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Yonghwan Kwon, Zong-Liang Yang, Timothy J. Hoar, and Ally M. Toure

Hemisphere (e.g., Stewart et al. 2004 ). The climate and hydrological research communities are therefore invested in improving the estimation of spatial and temporal variation in snowpack. One approach to improving these estimates is the use of snow radiance data assimilation [hereafter, radiance assimilation (RA)] methods, in which microwave brightness temperature T B observations are directly assimilated into a land surface model (LSM). Previous studies have made significant progress in using this

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Li Fang, Xiwu Zhan, Jifu Yin, Jicheng Liu, Mitchell Schull, Jeffrey P. Walker, Jun Wen, Michael H. Cosh, Tarendra Lakhankar, Chandra Holifield Collins, David D. Bosch, and Patrick J. Starks

observations from Landsat]. However, these quantities are either too sensitive to nonsoil moisture factors (such as radar backscatter to surface roughness), or not directly related to the soil moisture content (e.g., LST, A , and VI). Consequently, SM estimates based on these finer-scale satellite observations are less reliable than the coarser-scale microwave radiometer observations, but with the trade-off of being higher spatial resolution. While the coarse-resolution SMAP radiometer observations may be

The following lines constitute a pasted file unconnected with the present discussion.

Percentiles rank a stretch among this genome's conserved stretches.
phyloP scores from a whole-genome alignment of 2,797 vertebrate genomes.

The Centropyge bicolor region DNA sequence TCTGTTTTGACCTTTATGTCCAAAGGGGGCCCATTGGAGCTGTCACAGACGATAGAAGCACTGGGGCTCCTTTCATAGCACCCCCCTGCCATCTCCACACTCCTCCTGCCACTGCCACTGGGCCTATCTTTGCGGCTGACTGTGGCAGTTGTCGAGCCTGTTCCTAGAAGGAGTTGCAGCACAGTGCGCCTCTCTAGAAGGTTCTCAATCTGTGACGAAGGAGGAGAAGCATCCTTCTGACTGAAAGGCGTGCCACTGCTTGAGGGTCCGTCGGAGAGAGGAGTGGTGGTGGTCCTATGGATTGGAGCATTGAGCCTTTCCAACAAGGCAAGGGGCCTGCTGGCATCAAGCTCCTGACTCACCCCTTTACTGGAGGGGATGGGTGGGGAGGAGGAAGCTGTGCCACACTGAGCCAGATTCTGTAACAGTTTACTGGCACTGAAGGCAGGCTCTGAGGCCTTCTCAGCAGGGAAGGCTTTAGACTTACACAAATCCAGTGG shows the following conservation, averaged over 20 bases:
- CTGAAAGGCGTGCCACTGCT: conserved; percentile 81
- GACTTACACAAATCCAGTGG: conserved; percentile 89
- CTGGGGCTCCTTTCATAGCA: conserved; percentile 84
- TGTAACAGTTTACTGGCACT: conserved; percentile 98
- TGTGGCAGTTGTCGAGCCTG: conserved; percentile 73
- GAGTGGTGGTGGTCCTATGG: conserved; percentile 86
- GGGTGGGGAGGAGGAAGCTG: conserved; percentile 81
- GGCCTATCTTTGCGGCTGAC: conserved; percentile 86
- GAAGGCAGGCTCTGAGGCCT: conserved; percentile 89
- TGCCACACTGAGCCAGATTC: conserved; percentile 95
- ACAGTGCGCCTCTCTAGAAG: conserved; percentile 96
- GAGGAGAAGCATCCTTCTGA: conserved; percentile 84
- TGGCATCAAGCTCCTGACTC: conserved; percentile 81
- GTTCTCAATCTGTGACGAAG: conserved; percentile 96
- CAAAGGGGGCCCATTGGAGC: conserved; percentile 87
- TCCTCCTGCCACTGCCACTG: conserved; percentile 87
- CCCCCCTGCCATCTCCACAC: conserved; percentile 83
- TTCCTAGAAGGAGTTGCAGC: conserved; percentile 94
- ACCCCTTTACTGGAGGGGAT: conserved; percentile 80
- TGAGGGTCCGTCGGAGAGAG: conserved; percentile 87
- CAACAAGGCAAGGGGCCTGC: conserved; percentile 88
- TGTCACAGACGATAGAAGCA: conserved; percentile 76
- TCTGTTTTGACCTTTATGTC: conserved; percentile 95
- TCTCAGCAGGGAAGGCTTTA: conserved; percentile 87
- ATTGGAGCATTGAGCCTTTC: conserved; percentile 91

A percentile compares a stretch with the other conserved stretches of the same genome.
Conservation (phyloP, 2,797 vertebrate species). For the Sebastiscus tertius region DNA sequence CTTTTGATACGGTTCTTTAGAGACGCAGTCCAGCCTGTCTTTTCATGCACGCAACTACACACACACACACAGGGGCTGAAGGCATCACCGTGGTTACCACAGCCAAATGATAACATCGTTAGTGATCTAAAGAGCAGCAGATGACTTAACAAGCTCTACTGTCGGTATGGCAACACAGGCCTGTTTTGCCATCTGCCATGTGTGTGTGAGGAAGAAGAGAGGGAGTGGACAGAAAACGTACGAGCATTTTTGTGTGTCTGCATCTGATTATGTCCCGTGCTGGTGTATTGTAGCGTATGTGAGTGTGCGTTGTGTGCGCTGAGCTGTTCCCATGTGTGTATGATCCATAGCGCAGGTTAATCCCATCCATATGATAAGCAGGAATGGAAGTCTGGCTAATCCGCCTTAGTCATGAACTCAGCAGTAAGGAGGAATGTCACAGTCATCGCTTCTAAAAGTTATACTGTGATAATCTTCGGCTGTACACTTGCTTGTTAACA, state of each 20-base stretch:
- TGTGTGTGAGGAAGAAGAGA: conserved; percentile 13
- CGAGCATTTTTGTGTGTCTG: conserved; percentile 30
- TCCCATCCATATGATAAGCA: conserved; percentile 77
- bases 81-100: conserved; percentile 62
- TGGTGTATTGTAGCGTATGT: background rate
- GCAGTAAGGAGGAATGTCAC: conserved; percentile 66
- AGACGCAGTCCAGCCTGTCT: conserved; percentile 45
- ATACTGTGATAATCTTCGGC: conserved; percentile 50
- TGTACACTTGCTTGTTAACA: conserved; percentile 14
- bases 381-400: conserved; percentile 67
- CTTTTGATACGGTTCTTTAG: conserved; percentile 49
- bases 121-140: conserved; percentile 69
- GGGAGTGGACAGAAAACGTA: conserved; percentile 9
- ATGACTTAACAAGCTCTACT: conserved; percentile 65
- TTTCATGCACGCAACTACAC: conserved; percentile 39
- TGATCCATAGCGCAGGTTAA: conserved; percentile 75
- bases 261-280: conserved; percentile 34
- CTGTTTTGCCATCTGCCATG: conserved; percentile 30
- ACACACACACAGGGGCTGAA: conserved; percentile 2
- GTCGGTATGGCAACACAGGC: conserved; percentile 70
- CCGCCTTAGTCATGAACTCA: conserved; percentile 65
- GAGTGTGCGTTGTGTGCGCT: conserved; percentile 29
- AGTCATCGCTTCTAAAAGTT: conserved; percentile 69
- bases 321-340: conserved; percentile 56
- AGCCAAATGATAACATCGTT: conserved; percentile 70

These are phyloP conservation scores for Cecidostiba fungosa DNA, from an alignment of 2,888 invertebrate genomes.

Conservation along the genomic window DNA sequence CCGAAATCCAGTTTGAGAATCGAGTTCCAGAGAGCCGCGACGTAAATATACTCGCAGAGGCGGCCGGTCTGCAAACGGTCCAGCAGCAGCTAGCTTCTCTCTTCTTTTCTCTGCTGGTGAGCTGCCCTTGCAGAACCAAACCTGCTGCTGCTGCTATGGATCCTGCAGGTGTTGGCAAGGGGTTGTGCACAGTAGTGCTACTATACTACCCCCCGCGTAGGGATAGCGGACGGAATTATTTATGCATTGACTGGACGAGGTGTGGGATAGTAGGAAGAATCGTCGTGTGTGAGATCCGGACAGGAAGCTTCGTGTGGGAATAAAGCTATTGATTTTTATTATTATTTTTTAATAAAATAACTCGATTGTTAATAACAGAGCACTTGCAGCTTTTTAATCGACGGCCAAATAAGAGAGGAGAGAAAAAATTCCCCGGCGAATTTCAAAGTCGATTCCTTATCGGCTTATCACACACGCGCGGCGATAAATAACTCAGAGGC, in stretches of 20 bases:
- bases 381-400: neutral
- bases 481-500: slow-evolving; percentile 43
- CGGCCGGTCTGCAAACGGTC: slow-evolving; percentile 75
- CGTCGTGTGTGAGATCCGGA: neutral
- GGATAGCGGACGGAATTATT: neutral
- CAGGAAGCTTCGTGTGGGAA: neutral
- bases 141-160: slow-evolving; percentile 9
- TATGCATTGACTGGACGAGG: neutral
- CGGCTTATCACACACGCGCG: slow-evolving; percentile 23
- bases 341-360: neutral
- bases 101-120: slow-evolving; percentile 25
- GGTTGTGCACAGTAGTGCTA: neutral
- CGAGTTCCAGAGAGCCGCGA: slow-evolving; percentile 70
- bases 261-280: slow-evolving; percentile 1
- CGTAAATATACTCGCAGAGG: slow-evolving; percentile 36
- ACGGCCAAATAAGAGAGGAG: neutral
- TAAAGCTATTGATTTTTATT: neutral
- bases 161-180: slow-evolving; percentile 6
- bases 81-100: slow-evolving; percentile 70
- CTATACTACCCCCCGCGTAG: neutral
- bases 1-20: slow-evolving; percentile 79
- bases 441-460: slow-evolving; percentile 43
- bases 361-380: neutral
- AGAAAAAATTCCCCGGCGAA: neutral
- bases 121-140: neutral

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F. Joseph Turk, Sarah E. Ringerud, Yalei You, Andrea Camplani, Daniele Casella, Giulia Panegrossi, Paolo Sanò, Ardeshir Ebtehaj, Clement Guilloteau, Nobuyuki Utsumi, Catherine Prigent, and Christa Peters-Lidard

of global precipitation products ( Skofronick-Jackson et al. 2018 ). The GPM Microwave Imager (GMI) observations are taken near coincidentally with the DPR on the core satellite, but the other constellation members have passive MW-only capabilities. There are two radar-based precipitation products produced from the GPM core spacecraft, the Combined Radar–Radiometer Algorithm (CORRA) ( Grecu et al. 2016 ), and the DPR radar-only algorithm ( Seto et al. 2013 ), both of which have a single